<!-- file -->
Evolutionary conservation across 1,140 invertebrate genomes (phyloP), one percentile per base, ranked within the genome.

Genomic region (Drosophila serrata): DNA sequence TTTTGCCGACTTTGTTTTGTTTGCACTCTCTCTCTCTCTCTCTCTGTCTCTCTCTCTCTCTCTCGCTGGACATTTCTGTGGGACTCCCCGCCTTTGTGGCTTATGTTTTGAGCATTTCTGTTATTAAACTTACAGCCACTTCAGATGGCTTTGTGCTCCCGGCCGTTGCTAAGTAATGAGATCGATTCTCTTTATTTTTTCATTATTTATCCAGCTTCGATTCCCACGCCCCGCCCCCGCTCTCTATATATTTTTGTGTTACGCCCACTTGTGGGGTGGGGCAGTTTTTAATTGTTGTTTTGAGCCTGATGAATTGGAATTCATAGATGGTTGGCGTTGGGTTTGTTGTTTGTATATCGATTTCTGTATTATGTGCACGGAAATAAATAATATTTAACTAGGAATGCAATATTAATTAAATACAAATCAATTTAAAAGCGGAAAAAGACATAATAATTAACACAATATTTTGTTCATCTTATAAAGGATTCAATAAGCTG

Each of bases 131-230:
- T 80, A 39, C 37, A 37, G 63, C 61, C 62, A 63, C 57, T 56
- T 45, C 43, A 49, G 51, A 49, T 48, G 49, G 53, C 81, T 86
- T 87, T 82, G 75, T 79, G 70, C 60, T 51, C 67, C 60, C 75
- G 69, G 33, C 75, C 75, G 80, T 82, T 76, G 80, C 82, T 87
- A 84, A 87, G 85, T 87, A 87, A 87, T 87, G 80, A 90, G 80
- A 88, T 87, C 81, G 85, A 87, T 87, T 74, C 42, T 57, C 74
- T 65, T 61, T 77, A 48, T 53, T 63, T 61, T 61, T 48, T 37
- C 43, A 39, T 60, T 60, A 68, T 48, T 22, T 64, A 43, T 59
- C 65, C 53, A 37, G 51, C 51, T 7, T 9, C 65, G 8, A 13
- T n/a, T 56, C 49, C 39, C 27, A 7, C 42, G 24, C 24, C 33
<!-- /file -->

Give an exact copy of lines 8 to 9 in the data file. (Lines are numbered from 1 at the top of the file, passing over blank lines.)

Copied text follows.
- A 84, A 87, G 85, T 87, A 87, A 87, T 87, G 80, A 90, G 80
- A 88, T 87, C 81, G 85, A 87, T 87, T 74, C 42, T 57, C 74